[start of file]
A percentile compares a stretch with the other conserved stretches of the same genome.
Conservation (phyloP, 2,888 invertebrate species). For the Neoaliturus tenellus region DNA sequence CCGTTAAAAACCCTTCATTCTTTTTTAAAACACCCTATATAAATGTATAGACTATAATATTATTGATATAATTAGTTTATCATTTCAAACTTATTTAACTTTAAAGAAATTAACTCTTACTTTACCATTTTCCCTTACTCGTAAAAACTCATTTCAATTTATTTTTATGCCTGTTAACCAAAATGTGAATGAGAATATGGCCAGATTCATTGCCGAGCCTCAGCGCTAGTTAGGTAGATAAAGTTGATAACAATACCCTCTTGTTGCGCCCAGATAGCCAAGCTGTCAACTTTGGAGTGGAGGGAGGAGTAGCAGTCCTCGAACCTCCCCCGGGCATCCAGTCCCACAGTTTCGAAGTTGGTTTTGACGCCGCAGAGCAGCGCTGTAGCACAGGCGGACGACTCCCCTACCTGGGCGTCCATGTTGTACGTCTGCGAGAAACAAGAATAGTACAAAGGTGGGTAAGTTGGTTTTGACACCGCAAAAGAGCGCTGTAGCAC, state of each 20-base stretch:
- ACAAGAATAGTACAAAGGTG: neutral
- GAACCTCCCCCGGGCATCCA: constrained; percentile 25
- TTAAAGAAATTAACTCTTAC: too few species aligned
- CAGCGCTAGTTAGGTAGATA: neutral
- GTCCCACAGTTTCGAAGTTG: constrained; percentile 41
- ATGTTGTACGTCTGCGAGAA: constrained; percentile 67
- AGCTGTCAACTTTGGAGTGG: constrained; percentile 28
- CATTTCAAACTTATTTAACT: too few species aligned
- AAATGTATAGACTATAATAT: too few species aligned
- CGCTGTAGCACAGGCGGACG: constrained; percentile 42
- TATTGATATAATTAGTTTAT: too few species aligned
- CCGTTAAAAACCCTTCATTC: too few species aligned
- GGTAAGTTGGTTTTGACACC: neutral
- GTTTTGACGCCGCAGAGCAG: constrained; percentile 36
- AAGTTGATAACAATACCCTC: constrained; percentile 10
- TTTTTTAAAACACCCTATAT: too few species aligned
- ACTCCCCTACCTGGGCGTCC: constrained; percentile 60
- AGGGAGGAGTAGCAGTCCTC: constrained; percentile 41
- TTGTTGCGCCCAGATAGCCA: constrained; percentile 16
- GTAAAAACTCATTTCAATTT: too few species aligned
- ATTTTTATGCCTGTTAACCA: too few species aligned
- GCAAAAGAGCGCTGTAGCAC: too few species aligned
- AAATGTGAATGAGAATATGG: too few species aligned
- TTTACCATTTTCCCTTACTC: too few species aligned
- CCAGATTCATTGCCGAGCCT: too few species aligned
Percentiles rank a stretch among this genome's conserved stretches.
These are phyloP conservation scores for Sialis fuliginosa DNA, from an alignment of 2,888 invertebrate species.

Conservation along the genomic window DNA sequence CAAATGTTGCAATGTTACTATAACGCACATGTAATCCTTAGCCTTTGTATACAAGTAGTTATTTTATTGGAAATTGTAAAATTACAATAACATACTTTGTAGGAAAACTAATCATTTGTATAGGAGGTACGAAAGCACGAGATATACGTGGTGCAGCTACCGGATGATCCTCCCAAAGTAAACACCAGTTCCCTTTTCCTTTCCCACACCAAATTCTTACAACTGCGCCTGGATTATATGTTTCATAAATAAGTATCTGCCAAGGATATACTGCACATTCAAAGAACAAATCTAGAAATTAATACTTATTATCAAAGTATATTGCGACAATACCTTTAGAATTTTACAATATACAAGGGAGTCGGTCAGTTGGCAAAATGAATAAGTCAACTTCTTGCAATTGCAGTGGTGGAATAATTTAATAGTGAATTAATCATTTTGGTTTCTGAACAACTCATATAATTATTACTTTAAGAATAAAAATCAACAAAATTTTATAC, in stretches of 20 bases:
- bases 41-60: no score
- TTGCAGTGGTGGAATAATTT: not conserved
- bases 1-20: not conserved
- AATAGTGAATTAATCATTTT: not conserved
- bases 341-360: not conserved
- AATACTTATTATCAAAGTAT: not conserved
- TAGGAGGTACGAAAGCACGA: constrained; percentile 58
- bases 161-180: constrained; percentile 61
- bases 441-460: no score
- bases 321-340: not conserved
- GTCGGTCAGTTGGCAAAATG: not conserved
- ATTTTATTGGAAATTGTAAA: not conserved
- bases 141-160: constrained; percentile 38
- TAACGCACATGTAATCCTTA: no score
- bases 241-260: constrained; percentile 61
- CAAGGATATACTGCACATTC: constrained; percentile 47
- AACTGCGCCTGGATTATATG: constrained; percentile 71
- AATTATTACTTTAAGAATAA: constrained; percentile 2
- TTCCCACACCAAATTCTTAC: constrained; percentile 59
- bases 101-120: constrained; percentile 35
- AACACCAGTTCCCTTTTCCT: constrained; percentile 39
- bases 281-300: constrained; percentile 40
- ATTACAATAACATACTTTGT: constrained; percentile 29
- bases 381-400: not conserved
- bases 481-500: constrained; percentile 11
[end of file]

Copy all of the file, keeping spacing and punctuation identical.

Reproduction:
A percentile compares a stretch with the other conserved stretches of the same genome.
Conservation (phyloP, 2,888 invertebrate species). For the Neoaliturus tenellus region DNA sequence CCGTTAAAAACCCTTCATTCTTTTTTAAAACACCCTATATAAATGTATAGACTATAATATTATTGATATAATTAGTTTATCATTTCAAACTTATTTAACTTTAAAGAAATTAACTCTTACTTTACCATTTTCCCTTACTCGTAAAAACTCATTTCAATTTATTTTTATGCCTGTTAACCAAAATGTGAATGAGAATATGGCCAGATTCATTGCCGAGCCTCAGCGCTAGTTAGGTAGATAAAGTTGATAACAATACCCTCTTGTTGCGCCCAGATAGCCAAGCTGTCAACTTTGGAGTGGAGGGAGGAGTAGCAGTCCTCGAACCTCCCCCGGGCATCCAGTCCCACAGTTTCGAAGTTGGTTTTGACGCCGCAGAGCAGCGCTGTAGCACAGGCGGACGACTCCCCTACCTGGGCGTCCATGTTGTACGTCTGCGAGAAACAAGAATAGTACAAAGGTGGGTAAGTTGGTTTTGACACCGCAAAAGAGCGCTGTAGCAC, state of each 20-base stretch:
- ACAAGAATAGTACAAAGGTG: neutral
- GAACCTCCCCCGGGCATCCA: constrained; percentile 25
- TTAAAGAAATTAACTCTTAC: too few species aligned
- CAGCGCTAGTTAGGTAGATA: neutral
- GTCCCACAGTTTCGAAGTTG: constrained; percentile 41
- ATGTTGTACGTCTGCGAGAA: constrained; percentile 67
- AGCTGTCAACTTTGGAGTGG: constrained; percentile 28
- CATTTCAAACTTATTTAACT: too few species aligned
- AAATGTATAGACTATAATAT: too few species aligned
- CGCTGTAGCACAGGCGGACG: constrained; percentile 42
- TATTGATATAATTAGTTTAT: too few species aligned
- CCGTTAAAAACCCTTCATTC: too few species aligned
- GGTAAGTTGGTTTTGACACC: neutral
- GTTTTGACGCCGCAGAGCAG: constrained; percentile 36
- AAGTTGATAACAATACCCTC: constrained; percentile 10
- TTTTTTAAAACACCCTATAT: too few species aligned
- ACTCCCCTACCTGGGCGTCC: constrained; percentile 60
- AGGGAGGAGTAGCAGTCCTC: constrained; percentile 41
- TTGTTGCGCCCAGATAGCCA: constrained; percentile 16
- GTAAAAACTCATTTCAATTT: too few species aligned
- ATTTTTATGCCTGTTAACCA: too few species aligned
- GCAAAAGAGCGCTGTAGCAC: too few species aligned
- AAATGTGAATGAGAATATGG: too few species aligned
- TTTACCATTTTCCCTTACTC: too few species aligned
- CCAGATTCATTGCCGAGCCT: too few species aligned
Percentiles rank a stretch among this genome's conserved stretches.
These are phyloP conservation scores for Sialis fuliginosa DNA, from an alignment of 2,888 invertebrate species.

Conservation along the genomic window DNA sequence CAAATGTTGCAATGTTACTATAACGCACATGTAATCCTTAGCCTTTGTATACAAGTAGTTATTTTATTGGAAATTGTAAAATTACAATAACATACTTTGTAGGAAAACTAATCATTTGTATAGGAGGTACGAAAGCACGAGATATACGTGGTGCAGCTACCGGATGATCCTCCCAAAGTAAACACCAGTTCCCTTTTCCTTTCCCACACCAAATTCTTACAACTGCGCCTGGATTATATGTTTCATAAATAAGTATCTGCCAAGGATATACTGCACATTCAAAGAACAAATCTAGAAATTAATACTTATTATCAAAGTATATTGCGACAATACCTTTAGAATTTTACAATATACAAGGGAGTCGGTCAGTTGGCAAAATGAATAAGTCAACTTCTTGCAATTGCAGTGGTGGAATAATTTAATAGTGAATTAATCATTTTGGTTTCTGAACAACTCATATAATTATTACTTTAAGAATAAAAATCAACAAAATTTTATAC, in stretches of 20 bases:
- bases 41-60: no score
- TTGCAGTGGTGGAATAATTT: not conserved
- bases 1-20: not conserved
- AATAGTGAATTAATCATTTT: not conserved
- bases 341-360: not conserved
- AATACTTATTATCAAAGTAT: not conserved
- TAGGAGGTACGAAAGCACGA: constrained; percentile 58
- bases 161-180: constrained; percentile 61
- bases 441-460: no score
- bases 321-340: not conserved
- GTCGGTCAGTTGGCAAAATG: not conserved
- ATTTTATTGGAAATTGTAAA: not conserved
- bases 141-160: constrained; percentile 38
- TAACGCACATGTAATCCTTA: no score
- bases 241-260: constrained; percentile 61
- CAAGGATATACTGCACATTC: constrained; percentile 47
- AACTGCGCCTGGATTATATG: constrained; percentile 71
- AATTATTACTTTAAGAATAA: constrained; percentile 2
- TTCCCACACCAAATTCTTAC: constrained; percentile 59
- bases 101-120: constrained; percentile 35
- AACACCAGTTCCCTTTTCCT: constrained; percentile 39
- bases 281-300: constrained; percentile 40
- ATTACAATAACATACTTTGT: constrained; percentile 29
- bases 381-400: not conserved
- bases 481-500: constrained; percentile 11